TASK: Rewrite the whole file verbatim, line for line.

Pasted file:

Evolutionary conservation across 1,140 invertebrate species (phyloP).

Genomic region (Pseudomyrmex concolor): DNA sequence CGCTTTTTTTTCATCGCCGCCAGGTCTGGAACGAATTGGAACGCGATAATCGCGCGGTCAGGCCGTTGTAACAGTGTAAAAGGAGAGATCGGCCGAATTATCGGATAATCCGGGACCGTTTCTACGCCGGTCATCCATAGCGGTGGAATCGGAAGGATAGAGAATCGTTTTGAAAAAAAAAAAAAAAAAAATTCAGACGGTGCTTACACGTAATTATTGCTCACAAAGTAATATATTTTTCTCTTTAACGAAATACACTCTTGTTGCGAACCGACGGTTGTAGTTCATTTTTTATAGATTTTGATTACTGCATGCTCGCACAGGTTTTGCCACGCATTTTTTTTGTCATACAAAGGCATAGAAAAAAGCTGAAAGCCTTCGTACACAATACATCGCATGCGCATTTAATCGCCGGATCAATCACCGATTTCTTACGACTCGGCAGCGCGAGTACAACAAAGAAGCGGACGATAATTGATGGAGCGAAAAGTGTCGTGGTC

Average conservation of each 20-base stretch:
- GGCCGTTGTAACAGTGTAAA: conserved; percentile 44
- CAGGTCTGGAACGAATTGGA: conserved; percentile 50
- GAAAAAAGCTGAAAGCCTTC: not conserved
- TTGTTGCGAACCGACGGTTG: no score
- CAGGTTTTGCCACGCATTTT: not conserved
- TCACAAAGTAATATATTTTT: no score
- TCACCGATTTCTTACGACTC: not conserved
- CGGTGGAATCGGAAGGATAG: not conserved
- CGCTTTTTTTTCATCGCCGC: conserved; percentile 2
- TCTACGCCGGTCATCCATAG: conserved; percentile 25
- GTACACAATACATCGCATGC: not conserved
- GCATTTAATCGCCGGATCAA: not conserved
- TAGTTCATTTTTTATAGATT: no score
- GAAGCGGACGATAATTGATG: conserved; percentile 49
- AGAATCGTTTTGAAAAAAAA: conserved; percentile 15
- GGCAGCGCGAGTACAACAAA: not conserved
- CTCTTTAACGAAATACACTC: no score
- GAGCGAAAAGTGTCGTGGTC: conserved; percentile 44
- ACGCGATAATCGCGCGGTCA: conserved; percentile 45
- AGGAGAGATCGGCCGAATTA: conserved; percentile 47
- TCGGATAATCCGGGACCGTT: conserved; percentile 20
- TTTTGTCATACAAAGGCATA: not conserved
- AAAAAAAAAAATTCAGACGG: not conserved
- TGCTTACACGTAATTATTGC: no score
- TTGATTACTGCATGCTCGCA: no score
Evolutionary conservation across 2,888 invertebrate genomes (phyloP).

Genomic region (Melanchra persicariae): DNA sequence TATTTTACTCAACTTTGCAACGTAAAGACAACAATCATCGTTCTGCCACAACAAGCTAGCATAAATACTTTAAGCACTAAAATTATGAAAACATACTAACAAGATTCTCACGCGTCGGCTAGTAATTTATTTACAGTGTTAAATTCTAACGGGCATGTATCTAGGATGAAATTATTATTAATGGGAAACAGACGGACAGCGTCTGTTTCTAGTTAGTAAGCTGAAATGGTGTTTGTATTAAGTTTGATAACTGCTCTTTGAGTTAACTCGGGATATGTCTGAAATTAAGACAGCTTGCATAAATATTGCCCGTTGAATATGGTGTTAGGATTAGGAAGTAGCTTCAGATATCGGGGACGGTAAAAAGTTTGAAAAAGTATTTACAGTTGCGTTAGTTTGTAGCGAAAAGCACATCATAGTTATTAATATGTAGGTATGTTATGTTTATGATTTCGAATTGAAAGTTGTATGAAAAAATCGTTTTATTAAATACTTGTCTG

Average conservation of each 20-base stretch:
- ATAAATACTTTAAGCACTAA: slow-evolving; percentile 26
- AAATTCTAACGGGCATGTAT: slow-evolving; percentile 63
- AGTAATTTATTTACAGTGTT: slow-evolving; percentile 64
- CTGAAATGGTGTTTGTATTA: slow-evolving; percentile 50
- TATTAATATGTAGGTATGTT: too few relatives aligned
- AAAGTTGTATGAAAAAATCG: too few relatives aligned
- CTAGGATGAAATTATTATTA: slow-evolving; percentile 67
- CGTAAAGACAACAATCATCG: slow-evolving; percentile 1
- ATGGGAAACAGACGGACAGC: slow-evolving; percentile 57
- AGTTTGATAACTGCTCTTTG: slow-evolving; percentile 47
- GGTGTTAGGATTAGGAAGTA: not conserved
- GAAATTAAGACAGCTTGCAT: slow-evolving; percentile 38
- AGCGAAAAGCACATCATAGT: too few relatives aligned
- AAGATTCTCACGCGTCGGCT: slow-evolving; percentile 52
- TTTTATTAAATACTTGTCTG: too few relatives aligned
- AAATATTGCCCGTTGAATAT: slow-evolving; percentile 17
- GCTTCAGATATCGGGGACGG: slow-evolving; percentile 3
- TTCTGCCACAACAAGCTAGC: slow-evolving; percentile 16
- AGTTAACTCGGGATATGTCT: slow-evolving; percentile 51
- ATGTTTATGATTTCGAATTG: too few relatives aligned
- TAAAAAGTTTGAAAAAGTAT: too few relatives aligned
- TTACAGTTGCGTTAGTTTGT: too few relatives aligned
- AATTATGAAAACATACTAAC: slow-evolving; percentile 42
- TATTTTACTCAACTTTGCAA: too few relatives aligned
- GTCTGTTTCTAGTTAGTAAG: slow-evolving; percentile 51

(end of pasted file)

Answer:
Evolutionary conservation across 1,140 invertebrate species (phyloP).

Genomic region (Pseudomyrmex concolor): DNA sequence CGCTTTTTTTTCATCGCCGCCAGGTCTGGAACGAATTGGAACGCGATAATCGCGCGGTCAGGCCGTTGTAACAGTGTAAAAGGAGAGATCGGCCGAATTATCGGATAATCCGGGACCGTTTCTACGCCGGTCATCCATAGCGGTGGAATCGGAAGGATAGAGAATCGTTTTGAAAAAAAAAAAAAAAAAAATTCAGACGGTGCTTACACGTAATTATTGCTCACAAAGTAATATATTTTTCTCTTTAACGAAATACACTCTTGTTGCGAACCGACGGTTGTAGTTCATTTTTTATAGATTTTGATTACTGCATGCTCGCACAGGTTTTGCCACGCATTTTTTTTGTCATACAAAGGCATAGAAAAAAGCTGAAAGCCTTCGTACACAATACATCGCATGCGCATTTAATCGCCGGATCAATCACCGATTTCTTACGACTCGGCAGCGCGAGTACAACAAAGAAGCGGACGATAATTGATGGAGCGAAAAGTGTCGTGGTC

Average conservation of each 20-base stretch:
- GGCCGTTGTAACAGTGTAAA: conserved; percentile 44
- CAGGTCTGGAACGAATTGGA: conserved; percentile 50
- GAAAAAAGCTGAAAGCCTTC: not conserved
- TTGTTGCGAACCGACGGTTG: no score
- CAGGTTTTGCCACGCATTTT: not conserved
- TCACAAAGTAATATATTTTT: no score
- TCACCGATTTCTTACGACTC: not conserved
- CGGTGGAATCGGAAGGATAG: not conserved
- CGCTTTTTTTTCATCGCCGC: conserved; percentile 2
- TCTACGCCGGTCATCCATAG: conserved; percentile 25
- GTACACAATACATCGCATGC: not conserved
- GCATTTAATCGCCGGATCAA: not conserved
- TAGTTCATTTTTTATAGATT: no score
- GAAGCGGACGATAATTGATG: conserved; percentile 49
- AGAATCGTTTTGAAAAAAAA: conserved; percentile 15
- GGCAGCGCGAGTACAACAAA: not conserved
- CTCTTTAACGAAATACACTC: no score
- GAGCGAAAAGTGTCGTGGTC: conserved; percentile 44
- ACGCGATAATCGCGCGGTCA: conserved; percentile 45
- AGGAGAGATCGGCCGAATTA: conserved; percentile 47
- TCGGATAATCCGGGACCGTT: conserved; percentile 20
- TTTTGTCATACAAAGGCATA: not conserved
- AAAAAAAAAAATTCAGACGG: not conserved
- TGCTTACACGTAATTATTGC: no score
- TTGATTACTGCATGCTCGCA: no score
Evolutionary conservation across 2,888 invertebrate genomes (phyloP).

Genomic region (Melanchra persicariae): DNA sequence TATTTTACTCAACTTTGCAACGTAAAGACAACAATCATCGTTCTGCCACAACAAGCTAGCATAAATACTTTAAGCACTAAAATTATGAAAACATACTAACAAGATTCTCACGCGTCGGCTAGTAATTTATTTACAGTGTTAAATTCTAACGGGCATGTATCTAGGATGAAATTATTATTAATGGGAAACAGACGGACAGCGTCTGTTTCTAGTTAGTAAGCTGAAATGGTGTTTGTATTAAGTTTGATAACTGCTCTTTGAGTTAACTCGGGATATGTCTGAAATTAAGACAGCTTGCATAAATATTGCCCGTTGAATATGGTGTTAGGATTAGGAAGTAGCTTCAGATATCGGGGACGGTAAAAAGTTTGAAAAAGTATTTACAGTTGCGTTAGTTTGTAGCGAAAAGCACATCATAGTTATTAATATGTAGGTATGTTATGTTTATGATTTCGAATTGAAAGTTGTATGAAAAAATCGTTTTATTAAATACTTGTCTG

Average conservation of each 20-base stretch:
- ATAAATACTTTAAGCACTAA: slow-evolving; percentile 26
- AAATTCTAACGGGCATGTAT: slow-evolving; percentile 63
- AGTAATTTATTTACAGTGTT: slow-evolving; percentile 64
- CTGAAATGGTGTTTGTATTA: slow-evolving; percentile 50
- TATTAATATGTAGGTATGTT: too few relatives aligned
- AAAGTTGTATGAAAAAATCG: too few relatives aligned
- CTAGGATGAAATTATTATTA: slow-evolving; percentile 67
- CGTAAAGACAACAATCATCG: slow-evolving; percentile 1
- ATGGGAAACAGACGGACAGC: slow-evolving; percentile 57
- AGTTTGATAACTGCTCTTTG: slow-evolving; percentile 47
- GGTGTTAGGATTAGGAAGTA: not conserved
- GAAATTAAGACAGCTTGCAT: slow-evolving; percentile 38
- AGCGAAAAGCACATCATAGT: too few relatives aligned
- AAGATTCTCACGCGTCGGCT: slow-evolving; percentile 52
- TTTTATTAAATACTTGTCTG: too few relatives aligned
- AAATATTGCCCGTTGAATAT: slow-evolving; percentile 17
- GCTTCAGATATCGGGGACGG: slow-evolving; percentile 3
- TTCTGCCACAACAAGCTAGC: slow-evolving; percentile 16
- AGTTAACTCGGGATATGTCT: slow-evolving; percentile 51
- ATGTTTATGATTTCGAATTG: too few relatives aligned
- TAAAAAGTTTGAAAAAGTAT: too few relatives aligned
- TTACAGTTGCGTTAGTTTGT: too few relatives aligned
- AATTATGAAAACATACTAAC: slow-evolving; percentile 42
- TATTTTACTCAACTTTGCAA: too few relatives aligned
- GTCTGTTTCTAGTTAGTAAG: slow-evolving; percentile 51